What was that? A voice? From down there? I bent over the hole but could not make out the sound. Then I stuck my head part way down it. “What’s your name? I am Johnnie.” My neighbor was communicating with me – through the sewer connecting pipes! He gave me some information: Rooie lap (red rug) means the guard is coming. He then told me that Nono had just come back, and that his hands were swollen and red and he was unable to hold anything. He had been hung by his wrists from the wall for half an hour while the Jap had asked him questions. Then I heard an ominous warning, “You may be next!”

Excerpt by Robert Schultz, published earlier in Four Years till Tomorrow 

To be continued

Listen to the sounds of Japanese soldiers marching into town, the droning sounds of enemy aircraft, the Bomb on Nagasaki:

http://www.youtube.com/watch?v=01k6q9MvSpM&feature=youtu.be

As always, I welcome your comments.

Until next time

Ronny

 

 

 

 

Japanese Concentration Camps – World War Two

Many survivors of the brutal treatment by the Japanese during World War Two in the Pacific wrote down their stories. Some are widely published, others are not. I will be posting a series of excerpts from survivors on my blog in the weeks to come. Following is the first.

HELD BY THE KEMPEITAI

In December 1941 at the LBD (air-raid warning post in Malang, East Java) boys and girls from the local high school sat perched along a stone verandah, legs dangling, happily chatting. Although more interested in each other than in trying to comprehend what they were there for, a sense of foreboding was all around. The Japanese were coming! There were close! What did it mean? News was sporadic and rumors were many. What was going to happen?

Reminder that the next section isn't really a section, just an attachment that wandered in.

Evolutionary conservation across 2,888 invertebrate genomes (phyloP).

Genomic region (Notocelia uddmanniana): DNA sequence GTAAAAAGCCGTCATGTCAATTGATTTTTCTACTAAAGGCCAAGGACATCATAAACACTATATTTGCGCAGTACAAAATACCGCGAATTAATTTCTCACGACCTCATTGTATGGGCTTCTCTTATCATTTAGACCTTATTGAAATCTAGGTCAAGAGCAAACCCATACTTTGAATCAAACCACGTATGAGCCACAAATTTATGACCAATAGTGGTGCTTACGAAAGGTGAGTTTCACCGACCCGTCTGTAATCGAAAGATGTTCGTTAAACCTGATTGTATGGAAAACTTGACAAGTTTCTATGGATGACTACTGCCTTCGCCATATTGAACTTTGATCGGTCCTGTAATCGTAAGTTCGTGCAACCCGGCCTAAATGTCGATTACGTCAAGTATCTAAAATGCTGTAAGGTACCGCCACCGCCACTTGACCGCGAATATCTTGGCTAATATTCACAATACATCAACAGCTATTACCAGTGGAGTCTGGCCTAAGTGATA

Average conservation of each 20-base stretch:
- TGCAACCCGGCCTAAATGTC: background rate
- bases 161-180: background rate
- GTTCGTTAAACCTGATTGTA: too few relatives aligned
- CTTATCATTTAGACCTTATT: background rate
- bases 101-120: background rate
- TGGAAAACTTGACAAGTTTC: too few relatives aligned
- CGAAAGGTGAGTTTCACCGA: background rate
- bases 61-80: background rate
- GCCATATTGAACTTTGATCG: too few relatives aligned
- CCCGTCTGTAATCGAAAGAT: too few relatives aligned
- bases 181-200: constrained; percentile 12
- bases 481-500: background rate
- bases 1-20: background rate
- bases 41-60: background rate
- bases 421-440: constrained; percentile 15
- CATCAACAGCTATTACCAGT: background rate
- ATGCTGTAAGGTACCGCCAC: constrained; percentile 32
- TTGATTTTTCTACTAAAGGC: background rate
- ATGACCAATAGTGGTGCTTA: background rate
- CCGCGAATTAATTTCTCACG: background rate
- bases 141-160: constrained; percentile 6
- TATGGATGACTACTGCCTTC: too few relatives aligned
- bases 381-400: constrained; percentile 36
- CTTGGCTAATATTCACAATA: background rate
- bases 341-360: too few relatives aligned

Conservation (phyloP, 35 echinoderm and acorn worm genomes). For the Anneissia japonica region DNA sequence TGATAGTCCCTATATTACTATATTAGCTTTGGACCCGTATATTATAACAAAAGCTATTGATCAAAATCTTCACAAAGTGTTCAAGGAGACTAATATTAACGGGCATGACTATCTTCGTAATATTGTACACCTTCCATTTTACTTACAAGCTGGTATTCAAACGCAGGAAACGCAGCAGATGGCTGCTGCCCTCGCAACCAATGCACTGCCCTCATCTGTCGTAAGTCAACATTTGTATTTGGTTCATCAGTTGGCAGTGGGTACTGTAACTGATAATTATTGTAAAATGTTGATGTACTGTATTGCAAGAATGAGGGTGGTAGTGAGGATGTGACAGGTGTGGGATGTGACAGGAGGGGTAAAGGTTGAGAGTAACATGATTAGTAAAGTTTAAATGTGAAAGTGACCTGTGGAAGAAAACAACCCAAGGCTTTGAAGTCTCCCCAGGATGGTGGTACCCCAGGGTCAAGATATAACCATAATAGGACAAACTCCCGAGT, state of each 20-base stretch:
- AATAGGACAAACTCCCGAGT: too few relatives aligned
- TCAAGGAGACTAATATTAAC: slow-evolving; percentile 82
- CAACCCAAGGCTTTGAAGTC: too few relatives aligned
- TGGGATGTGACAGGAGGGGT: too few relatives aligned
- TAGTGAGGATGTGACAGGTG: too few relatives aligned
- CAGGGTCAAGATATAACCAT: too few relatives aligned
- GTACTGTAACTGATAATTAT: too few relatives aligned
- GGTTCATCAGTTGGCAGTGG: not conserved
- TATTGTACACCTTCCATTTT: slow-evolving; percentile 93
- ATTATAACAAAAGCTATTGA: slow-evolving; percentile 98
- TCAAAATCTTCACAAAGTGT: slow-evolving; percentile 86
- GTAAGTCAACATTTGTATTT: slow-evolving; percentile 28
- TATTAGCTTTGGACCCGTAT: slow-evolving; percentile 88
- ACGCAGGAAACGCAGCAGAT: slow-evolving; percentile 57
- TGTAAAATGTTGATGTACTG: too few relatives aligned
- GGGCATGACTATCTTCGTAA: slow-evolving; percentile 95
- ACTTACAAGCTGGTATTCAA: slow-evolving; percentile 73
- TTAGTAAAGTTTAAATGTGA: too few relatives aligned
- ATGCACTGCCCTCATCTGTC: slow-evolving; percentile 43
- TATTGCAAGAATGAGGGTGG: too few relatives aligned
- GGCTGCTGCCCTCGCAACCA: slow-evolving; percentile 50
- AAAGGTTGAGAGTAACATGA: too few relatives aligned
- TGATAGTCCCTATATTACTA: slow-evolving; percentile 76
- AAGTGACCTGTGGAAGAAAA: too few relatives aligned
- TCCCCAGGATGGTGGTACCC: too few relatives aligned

In early March of 1942 all the schools were closed. Hundreds of kids were on the streets, most of them on bikes. People had been told on the radio to cooperate when the Dutch authority would be transferred to the Japanese. We were soon to see what this meant. A column of unfamiliar looking soldiers with rifles in hand came down the street. Many more followed. A peculiar smell of clothing textile and sweat accompanied them; I smell I would never forget. Where these the Japanese? Where were our people?

A friend and I kept going on our bikes, curious. we came to a large building, a hotel, and the gates across its driveway swung open. Inside we could see groups of our military men standing, no weapons on them, their sacks and things lying on the ground. At the gate stood a Japanese soldier wearing a cap with strips of cloth hanging from the back. He had puttees (strip wrappings) around his legs. He spotted us as we stood beside our bikes, watching. Immediately he screamed at us in Japanese, jumping toward us. The next moment his hand flung across my face, sending my glasses flying and me staggering, knocking my bike to the ground. Another soldier came to my friend, kicking his bike down also. Then the two of them dragged us forward while pushing down on our shoulders. Meanwhile from inside came voices shouting in Dutch, “You must bow to them! Bow forward!” and we could see our men pointing at us.

Then we understood. Introductory “lesson one” in Japanese authority: You stop and bow when you pass a Japanese sentry. Another smack across my face. Then one of the soldiers picked up my glasses from the sand and handed them to me.

The large number of kids roaming around on bikes must have begun to worry the Japanese. Soon, most Dutch people were concentrated into wijken (sections of the city) marked off as a camp. Those of mixed blood, part Dutch/part Indonesian, could stay outside the camps but had to carry ID papers. Within a few weeks, however, all the men in this category were rounded up and taken out of the city.